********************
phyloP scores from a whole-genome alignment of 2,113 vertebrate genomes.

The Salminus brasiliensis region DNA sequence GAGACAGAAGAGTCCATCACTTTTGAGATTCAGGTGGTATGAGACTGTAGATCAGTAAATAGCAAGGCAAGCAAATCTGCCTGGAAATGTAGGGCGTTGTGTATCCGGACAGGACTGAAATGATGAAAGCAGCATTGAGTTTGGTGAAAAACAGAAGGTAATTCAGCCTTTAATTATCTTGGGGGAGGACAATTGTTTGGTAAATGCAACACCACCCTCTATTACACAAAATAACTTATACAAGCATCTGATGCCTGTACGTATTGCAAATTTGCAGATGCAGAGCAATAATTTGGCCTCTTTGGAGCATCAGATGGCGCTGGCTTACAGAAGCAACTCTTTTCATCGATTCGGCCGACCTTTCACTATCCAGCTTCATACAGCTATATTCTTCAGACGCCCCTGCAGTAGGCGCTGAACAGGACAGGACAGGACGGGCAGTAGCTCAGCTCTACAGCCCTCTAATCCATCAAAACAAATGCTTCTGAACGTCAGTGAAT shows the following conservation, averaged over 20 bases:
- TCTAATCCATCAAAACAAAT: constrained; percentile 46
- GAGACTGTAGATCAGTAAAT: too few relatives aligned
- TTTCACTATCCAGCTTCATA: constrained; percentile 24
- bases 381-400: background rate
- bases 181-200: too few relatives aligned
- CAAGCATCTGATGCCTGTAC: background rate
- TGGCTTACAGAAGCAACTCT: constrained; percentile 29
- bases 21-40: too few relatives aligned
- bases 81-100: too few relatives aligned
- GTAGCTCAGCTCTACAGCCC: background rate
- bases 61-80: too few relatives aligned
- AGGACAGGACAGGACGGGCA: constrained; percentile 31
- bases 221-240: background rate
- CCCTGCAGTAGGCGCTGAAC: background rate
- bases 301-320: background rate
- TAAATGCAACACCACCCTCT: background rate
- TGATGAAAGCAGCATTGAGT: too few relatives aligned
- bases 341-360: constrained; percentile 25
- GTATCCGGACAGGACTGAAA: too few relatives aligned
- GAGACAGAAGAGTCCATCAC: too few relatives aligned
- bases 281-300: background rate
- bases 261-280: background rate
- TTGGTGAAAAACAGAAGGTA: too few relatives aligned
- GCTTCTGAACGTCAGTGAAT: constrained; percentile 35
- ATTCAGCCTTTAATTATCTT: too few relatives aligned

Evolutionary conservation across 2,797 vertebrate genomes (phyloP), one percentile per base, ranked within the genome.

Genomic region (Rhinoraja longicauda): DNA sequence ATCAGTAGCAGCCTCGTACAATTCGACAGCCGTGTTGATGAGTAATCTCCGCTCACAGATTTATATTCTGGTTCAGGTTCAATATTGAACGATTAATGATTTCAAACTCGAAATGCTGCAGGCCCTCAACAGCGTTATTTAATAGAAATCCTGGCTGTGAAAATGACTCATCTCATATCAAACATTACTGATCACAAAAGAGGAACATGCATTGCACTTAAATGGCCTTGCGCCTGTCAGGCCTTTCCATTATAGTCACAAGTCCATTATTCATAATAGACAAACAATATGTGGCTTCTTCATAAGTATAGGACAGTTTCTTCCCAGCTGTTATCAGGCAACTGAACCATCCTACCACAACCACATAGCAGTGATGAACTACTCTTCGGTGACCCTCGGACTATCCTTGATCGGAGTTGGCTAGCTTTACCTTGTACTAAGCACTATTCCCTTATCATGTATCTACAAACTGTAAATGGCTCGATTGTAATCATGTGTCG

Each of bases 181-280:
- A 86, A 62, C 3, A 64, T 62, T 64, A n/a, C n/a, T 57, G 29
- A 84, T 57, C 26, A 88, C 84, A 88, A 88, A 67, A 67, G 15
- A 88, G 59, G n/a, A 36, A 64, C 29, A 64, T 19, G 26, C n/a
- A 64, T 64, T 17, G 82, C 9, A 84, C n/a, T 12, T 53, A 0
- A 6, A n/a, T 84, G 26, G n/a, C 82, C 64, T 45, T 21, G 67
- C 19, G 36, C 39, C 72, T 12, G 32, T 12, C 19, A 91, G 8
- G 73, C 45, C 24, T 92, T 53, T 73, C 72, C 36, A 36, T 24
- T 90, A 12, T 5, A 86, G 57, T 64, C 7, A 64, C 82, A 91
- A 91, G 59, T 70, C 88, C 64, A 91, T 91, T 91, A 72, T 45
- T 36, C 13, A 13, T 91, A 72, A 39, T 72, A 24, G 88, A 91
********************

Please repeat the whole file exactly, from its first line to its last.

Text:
phyloP scores from a whole-genome alignment of 2,113 vertebrate genomes.

The Salminus brasiliensis region DNA sequence GAGACAGAAGAGTCCATCACTTTTGAGATTCAGGTGGTATGAGACTGTAGATCAGTAAATAGCAAGGCAAGCAAATCTGCCTGGAAATGTAGGGCGTTGTGTATCCGGACAGGACTGAAATGATGAAAGCAGCATTGAGTTTGGTGAAAAACAGAAGGTAATTCAGCCTTTAATTATCTTGGGGGAGGACAATTGTTTGGTAAATGCAACACCACCCTCTATTACACAAAATAACTTATACAAGCATCTGATGCCTGTACGTATTGCAAATTTGCAGATGCAGAGCAATAATTTGGCCTCTTTGGAGCATCAGATGGCGCTGGCTTACAGAAGCAACTCTTTTCATCGATTCGGCCGACCTTTCACTATCCAGCTTCATACAGCTATATTCTTCAGACGCCCCTGCAGTAGGCGCTGAACAGGACAGGACAGGACGGGCAGTAGCTCAGCTCTACAGCCCTCTAATCCATCAAAACAAATGCTTCTGAACGTCAGTGAAT shows the following conservation, averaged over 20 bases:
- TCTAATCCATCAAAACAAAT: constrained; percentile 46
- GAGACTGTAGATCAGTAAAT: too few relatives aligned
- TTTCACTATCCAGCTTCATA: constrained; percentile 24
- bases 381-400: background rate
- bases 181-200: too few relatives aligned
- CAAGCATCTGATGCCTGTAC: background rate
- TGGCTTACAGAAGCAACTCT: constrained; percentile 29
- bases 21-40: too few relatives aligned
- bases 81-100: too few relatives aligned
- GTAGCTCAGCTCTACAGCCC: background rate
- bases 61-80: too few relatives aligned
- AGGACAGGACAGGACGGGCA: constrained; percentile 31
- bases 221-240: background rate
- CCCTGCAGTAGGCGCTGAAC: background rate
- bases 301-320: background rate
- TAAATGCAACACCACCCTCT: background rate
- TGATGAAAGCAGCATTGAGT: too few relatives aligned
- bases 341-360: constrained; percentile 25
- GTATCCGGACAGGACTGAAA: too few relatives aligned
- GAGACAGAAGAGTCCATCAC: too few relatives aligned
- bases 281-300: background rate
- bases 261-280: background rate
- TTGGTGAAAAACAGAAGGTA: too few relatives aligned
- GCTTCTGAACGTCAGTGAAT: constrained; percentile 35
- ATTCAGCCTTTAATTATCTT: too few relatives aligned

Evolutionary conservation across 2,797 vertebrate genomes (phyloP), one percentile per base, ranked within the genome.

Genomic region (Rhinoraja longicauda): DNA sequence ATCAGTAGCAGCCTCGTACAATTCGACAGCCGTGTTGATGAGTAATCTCCGCTCACAGATTTATATTCTGGTTCAGGTTCAATATTGAACGATTAATGATTTCAAACTCGAAATGCTGCAGGCCCTCAACAGCGTTATTTAATAGAAATCCTGGCTGTGAAAATGACTCATCTCATATCAAACATTACTGATCACAAAAGAGGAACATGCATTGCACTTAAATGGCCTTGCGCCTGTCAGGCCTTTCCATTATAGTCACAAGTCCATTATTCATAATAGACAAACAATATGTGGCTTCTTCATAAGTATAGGACAGTTTCTTCCCAGCTGTTATCAGGCAACTGAACCATCCTACCACAACCACATAGCAGTGATGAACTACTCTTCGGTGACCCTCGGACTATCCTTGATCGGAGTTGGCTAGCTTTACCTTGTACTAAGCACTATTCCCTTATCATGTATCTACAAACTGTAAATGGCTCGATTGTAATCATGTGTCG

Each of bases 181-280:
- A 86, A 62, C 3, A 64, T 62, T 64, A n/a, C n/a, T 57, G 29
- A 84, T 57, C 26, A 88, C 84, A 88, A 88, A 67, A 67, G 15
- A 88, G 59, G n/a, A 36, A 64, C 29, A 64, T 19, G 26, C n/a
- A 64, T 64, T 17, G 82, C 9, A 84, C n/a, T 12, T 53, A 0
- A 6, A n/a, T 84, G 26, G n/a, C 82, C 64, T 45, T 21, G 67
- C 19, G 36, C 39, C 72, T 12, G 32, T 12, C 19, A 91, G 8
- G 73, C 45, C 24, T 92, T 53, T 73, C 72, C 36, A 36, T 24
- T 90, A 12, T 5, A 86, G 57, T 64, C 7, A 64, C 82, A 91
- A 91, G 59, T 70, C 88, C 64, A 91, T 91, T 91, A 72, T 45
- T 36, C 13, A 13, T 91, A 72, A 39, T 72, A 24, G 88, A 91